Barking Dogs Never Bite (2000) and Mother (2009)

These two Korean movies ( and were written and directed by the same person. And while very different, both films remind me of American movies of the 1970’s. More on that in a bit.

In a week, I hope to turn this blog into a daily review exercise for my to flex and build some writing muscles. I’ve been in constant consume mode for about two years now. Direct TV, Netflix streaming, a bourgeoning board game addiction, some mild anti-depressants, emusic, a not at all challenging job and basically an acceptance of who I am and what I believe have all led to a lessening creative output. And honestly, I’m okay with this. I enjoy consuming other people ideas, sifting through to find the truth and just letting things be. I no longer feel the need to pursue or justify any kind of ideology or agenda. Also, a need to write and create often stem from an obsession and I’ve been pretty obsession-free. General happiness and letting go of the uncontrollable can crush success. So, hoo-ray to my lack of success.

So, after failing to write for obsessive and even negative reasons, I wanted to get back to writing as a method for refinement. This blog is an exercise in refining why I like what I like and all of the semi-related topics the popular and not-so-popular culture are in relation into what makes up an interested or even negative response in my tastes. Huh? Basically, after developing a philosophy, I’m now interested in exploring and defending my likes and dislikes.

I do hope along the way, you’ll find some new interesting movie or game to play or what ever.

Yea, originally, this blog was going to be a game a day blog. A new board game played and reviewed every day. But, seven games played (with Seeshells) and reviewed would become a real grind. Funny thing is, I think we have enough games to go a whole year without repeating a game. Like I said, a board game addiction. I decided to scale that back to three games a week and fill the other four days with movies from Netfix streaming. I do like Netflix streaming, it’s a bargain. I may also do comic and music reviews as well.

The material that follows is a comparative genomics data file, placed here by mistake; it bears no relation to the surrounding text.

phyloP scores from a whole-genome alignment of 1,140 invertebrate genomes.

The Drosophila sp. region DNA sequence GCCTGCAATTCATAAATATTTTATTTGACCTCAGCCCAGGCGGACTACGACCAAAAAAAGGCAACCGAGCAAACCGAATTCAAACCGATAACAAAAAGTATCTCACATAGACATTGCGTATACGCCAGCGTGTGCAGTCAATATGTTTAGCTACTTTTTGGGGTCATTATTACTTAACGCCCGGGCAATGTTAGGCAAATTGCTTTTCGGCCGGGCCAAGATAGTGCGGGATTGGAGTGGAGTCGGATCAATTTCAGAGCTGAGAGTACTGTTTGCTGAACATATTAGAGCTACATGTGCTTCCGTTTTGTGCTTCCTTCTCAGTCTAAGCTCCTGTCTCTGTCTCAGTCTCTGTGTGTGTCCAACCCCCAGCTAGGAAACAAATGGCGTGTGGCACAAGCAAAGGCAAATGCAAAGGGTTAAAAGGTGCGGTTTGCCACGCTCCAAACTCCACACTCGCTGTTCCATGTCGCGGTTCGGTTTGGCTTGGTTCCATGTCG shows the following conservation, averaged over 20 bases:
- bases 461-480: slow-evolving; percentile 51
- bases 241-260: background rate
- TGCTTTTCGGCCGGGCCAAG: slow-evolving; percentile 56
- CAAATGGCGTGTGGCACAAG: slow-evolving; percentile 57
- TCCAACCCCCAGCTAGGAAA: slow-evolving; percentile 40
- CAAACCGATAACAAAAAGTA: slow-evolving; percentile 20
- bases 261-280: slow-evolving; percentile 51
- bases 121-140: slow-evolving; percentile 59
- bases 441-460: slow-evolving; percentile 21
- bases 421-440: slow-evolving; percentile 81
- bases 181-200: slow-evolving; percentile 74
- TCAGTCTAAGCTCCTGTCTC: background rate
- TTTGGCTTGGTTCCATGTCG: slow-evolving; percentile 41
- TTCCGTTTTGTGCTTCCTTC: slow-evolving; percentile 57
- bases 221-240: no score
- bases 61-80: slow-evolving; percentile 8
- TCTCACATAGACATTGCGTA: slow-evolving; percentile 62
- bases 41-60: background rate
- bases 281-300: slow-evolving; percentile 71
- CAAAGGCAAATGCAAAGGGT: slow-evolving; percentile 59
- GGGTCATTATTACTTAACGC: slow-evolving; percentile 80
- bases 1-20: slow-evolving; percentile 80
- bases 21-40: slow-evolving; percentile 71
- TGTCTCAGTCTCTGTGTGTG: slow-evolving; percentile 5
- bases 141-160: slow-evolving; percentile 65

This starts in ernest next week, the day after my 44th birthday and hopefully runs a year. (Hint, old man birthday a-comin’) If I like it, I may go another year with just movies. Technically, I received my new iPad for this birthday and each post will be written on my new-ish Apple girlfriend.

So, next week….
For now, a warm-up.

I’ve been watching a lot of Korean movies. The ones I’ve seen, including film The Chaser and the two titular flicks, remind me of ’70’s American movies. After Watergate, movies got darker and institutions started to fail on film. South Korea, as a country on film, seems to be going through much of the same growing pains. The populace is highly suspicious, distrustful, flawed, and uninterested in building community or improving their neighborhoods. It’s strange, all of the locations are crumbling and cramped, but the people themselves seemed to be dressed well to off-set their poverty. Individual over society. And they highly distrust every institution. The social services, police, church, academia and the politicians are either extremely incompetent or blandly corrupt. It’s just the way of life the young assistant professor has to bribe his boss to get a better job. Rumors abound everywhere, but conspiracies don’t exist. I like this because I’ve always thought conspiracies to be a uniquely American obsession and even have a positive side because it implies that the conspirators must be super competent, hard-working and ingenious to pull off their complex Machevellian plans.
That said, in these Korean movies, every one is angling for some personal gain with little regard for laws. They only cross the line at either the abhorrent or extremely, personally unethical. In all three of these movies, a bad guy is the good guy, the protagonist. He or she does some pretty bad things, sometimes not even for the best reasons, but only wins through personal sacrifice. And, in something and American movie wouldn’t do, another no-so-innocent, but unlucky person takes the fall for the protagonist’s crimes. There’s quite a bit of noir and dark absurdist comedy there. The lines aren’t drawn as heavy as they are in American or even western films. That’s not to say there isn’t any fairness doled out to the characters, there is, it’s just of the bittersweet variety.

As you can tell, I haven’t gone into story or even really classified what the two films are. Since I’m recommending them, I don’t want to spoil. And as far as the type of movie each of these films are, I think at once, they could be interpreted as both dark comedy or drama or thriller or farce. Tonally, I was thrown for a loop and I mean that in a good way. I didn’t see the end of Mother coming, but on reflection, man I should have. Tonally, tricks were played and like the best noir, the clues were all there. I should’ve seen it.

And that’s an awesome thing.

– Posted using BlogPress from my iPhone